Don’t be fooled: Scammers are pretending to be top YouTube stars and offering 'gifts'
- This week a new online scam was reported by YouTube star Philip DeFranco.
- DeFranco warned his 6 million-plus subscribers not to trust any direct messages on YouTube pretending to come from his account that has promised "gifts" for clicking on a specified link.
- The scam appears to be a fairly typical online phishing scheme, which target individuals to divulge personal information, like credit card numbers.
- "We're aware and in the process of implementing additional measures to fight impersonation," a YouTube employee wrote on its community forum.
A YouTube scam reported this week is upholding the age-old adage -if it sounds too good to be true, well, you know the rest.
On Wednesday, YouTube star Philip DeFranco warned his 6 million-plus subscribers not to trust any direct messages pretending to come from his account that promise rewards for clicking a specified link.
"If you have gotten a message from me or any other creator on YouTube that looks something like this, that is very likely someone trying to scam you," DeFranco said in his video. The messages vary slightly, but in general, they thank the subscriber for commenting on a video and say they've been randomly selected to receive a "gift."
The scam appears to be a fairly typical online phishing scheme, which target individuals to divulge personal information, like credit card numbers.
YouTube did not provide an official comment to Business Insider regarding the issue, rather it pointed us to its community forum where the company had recently answered a user's complaint on the topic.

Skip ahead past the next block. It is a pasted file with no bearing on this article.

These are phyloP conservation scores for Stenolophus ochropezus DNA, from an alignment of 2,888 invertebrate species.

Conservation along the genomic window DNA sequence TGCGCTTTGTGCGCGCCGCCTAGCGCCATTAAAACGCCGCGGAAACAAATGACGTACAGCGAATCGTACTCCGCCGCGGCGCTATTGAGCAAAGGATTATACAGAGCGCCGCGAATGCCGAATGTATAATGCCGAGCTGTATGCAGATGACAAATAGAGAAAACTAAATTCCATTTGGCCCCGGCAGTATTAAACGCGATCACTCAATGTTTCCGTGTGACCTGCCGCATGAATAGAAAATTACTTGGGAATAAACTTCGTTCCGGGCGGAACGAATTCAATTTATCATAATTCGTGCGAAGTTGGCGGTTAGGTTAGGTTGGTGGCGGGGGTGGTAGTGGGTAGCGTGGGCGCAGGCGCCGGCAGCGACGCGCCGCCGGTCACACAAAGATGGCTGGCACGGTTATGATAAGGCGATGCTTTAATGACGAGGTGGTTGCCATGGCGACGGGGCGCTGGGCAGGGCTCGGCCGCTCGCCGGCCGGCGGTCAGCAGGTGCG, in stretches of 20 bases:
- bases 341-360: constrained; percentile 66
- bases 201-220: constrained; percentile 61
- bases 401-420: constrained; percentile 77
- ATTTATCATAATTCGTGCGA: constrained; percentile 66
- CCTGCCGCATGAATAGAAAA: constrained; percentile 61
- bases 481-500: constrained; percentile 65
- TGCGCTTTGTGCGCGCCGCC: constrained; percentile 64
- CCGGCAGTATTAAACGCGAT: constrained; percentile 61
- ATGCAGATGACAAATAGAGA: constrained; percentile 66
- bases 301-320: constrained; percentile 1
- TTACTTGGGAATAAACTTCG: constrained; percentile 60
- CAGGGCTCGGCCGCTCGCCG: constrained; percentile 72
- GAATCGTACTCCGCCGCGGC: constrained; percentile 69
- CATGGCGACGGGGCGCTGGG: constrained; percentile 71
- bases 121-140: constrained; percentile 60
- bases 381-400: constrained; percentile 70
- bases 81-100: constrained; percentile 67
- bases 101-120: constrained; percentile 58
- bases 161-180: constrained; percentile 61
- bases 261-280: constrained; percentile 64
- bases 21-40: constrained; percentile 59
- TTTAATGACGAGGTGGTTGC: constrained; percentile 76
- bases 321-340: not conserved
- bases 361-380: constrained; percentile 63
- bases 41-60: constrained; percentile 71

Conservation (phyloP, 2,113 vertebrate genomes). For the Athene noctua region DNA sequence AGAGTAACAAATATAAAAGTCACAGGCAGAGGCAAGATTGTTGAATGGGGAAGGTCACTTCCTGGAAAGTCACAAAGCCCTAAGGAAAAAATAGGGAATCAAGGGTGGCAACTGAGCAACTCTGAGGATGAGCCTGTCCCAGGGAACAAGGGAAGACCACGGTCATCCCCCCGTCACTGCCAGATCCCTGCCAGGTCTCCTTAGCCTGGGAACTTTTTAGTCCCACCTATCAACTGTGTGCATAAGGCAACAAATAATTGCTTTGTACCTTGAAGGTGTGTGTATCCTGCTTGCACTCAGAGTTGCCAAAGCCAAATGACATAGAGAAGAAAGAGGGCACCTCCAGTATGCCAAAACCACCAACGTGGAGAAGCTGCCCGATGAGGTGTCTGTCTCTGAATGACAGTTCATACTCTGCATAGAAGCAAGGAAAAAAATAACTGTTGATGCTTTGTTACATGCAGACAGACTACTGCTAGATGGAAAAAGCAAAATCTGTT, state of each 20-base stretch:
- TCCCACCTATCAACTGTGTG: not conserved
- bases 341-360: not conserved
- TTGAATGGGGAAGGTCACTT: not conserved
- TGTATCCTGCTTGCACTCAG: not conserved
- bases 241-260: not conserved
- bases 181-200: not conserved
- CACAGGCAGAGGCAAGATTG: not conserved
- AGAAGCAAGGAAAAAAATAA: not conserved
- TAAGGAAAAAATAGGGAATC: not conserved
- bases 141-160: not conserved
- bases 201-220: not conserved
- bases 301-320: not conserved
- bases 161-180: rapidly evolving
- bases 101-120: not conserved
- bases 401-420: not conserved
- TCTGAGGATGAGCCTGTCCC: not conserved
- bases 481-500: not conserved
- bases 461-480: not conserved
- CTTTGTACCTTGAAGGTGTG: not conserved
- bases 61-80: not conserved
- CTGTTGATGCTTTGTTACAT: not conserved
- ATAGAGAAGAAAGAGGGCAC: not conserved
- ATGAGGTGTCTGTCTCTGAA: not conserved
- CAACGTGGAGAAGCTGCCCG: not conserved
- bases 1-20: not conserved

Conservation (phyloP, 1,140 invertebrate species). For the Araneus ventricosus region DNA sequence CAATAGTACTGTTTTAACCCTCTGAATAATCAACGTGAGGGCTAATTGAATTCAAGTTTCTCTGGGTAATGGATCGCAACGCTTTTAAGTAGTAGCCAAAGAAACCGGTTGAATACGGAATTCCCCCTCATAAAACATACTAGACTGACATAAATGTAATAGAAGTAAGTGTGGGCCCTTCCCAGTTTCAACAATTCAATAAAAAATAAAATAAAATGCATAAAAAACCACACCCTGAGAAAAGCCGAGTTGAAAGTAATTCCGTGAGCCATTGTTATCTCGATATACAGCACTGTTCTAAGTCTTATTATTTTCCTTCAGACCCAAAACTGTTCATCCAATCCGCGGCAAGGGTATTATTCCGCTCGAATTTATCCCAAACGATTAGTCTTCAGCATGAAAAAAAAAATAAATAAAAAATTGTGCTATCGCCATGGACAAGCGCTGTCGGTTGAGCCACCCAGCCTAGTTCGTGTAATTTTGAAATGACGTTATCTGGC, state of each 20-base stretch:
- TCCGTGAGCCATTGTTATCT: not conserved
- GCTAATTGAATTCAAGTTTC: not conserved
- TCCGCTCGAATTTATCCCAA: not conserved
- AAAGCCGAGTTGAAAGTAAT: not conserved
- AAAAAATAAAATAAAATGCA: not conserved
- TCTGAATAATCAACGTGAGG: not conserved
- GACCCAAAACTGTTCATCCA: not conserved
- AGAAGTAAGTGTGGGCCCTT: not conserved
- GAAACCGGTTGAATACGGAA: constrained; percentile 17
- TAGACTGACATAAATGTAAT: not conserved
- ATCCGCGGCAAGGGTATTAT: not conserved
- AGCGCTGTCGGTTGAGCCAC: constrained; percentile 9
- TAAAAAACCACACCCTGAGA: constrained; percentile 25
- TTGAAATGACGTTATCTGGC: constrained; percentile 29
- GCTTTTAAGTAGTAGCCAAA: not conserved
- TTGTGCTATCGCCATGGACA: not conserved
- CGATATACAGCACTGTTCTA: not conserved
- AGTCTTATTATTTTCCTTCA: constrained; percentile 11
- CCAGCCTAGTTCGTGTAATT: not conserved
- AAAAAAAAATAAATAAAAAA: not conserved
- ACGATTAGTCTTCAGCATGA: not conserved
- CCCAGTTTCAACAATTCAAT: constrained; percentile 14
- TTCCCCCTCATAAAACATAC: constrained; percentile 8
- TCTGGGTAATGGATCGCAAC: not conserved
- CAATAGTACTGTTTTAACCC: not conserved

"We're aware and in the process of implementing additional measures to fight impersonation," a YouTube employee wrote. "In the meantime, we've removed accounts identified as spam." The company also said users could block any account spamming them and that the perpetrating channels can be reported through its Reporting Tool.
As of Friday afternoon, 188 YouTube users on the community page claimed to have fallen for the scam.
According to The Verge, subscribers to other popular YouTube stars including James Charles, Jeffree Star, and Bhad Bhabie have also reported the scam.
Receive a single WhatsApp every morning with all our latest news: click here.
Also from Business Insider South Africa:
- 8 office kitchen behaviours South Africans are getting wrong – including eating eggs
- I rode Africa's first superfast bullet train, and I understand why it's controversial
- The world's oldest Nobel Prize winner says his new invention will give everyone in the world clean, cheap energy
- If you look closely, you can see 4 other 'hidden' flags in the South African flag
- Twitter CEO Jack Dorsey says Mark Zuckerberg once served him a goat he apparently killed himself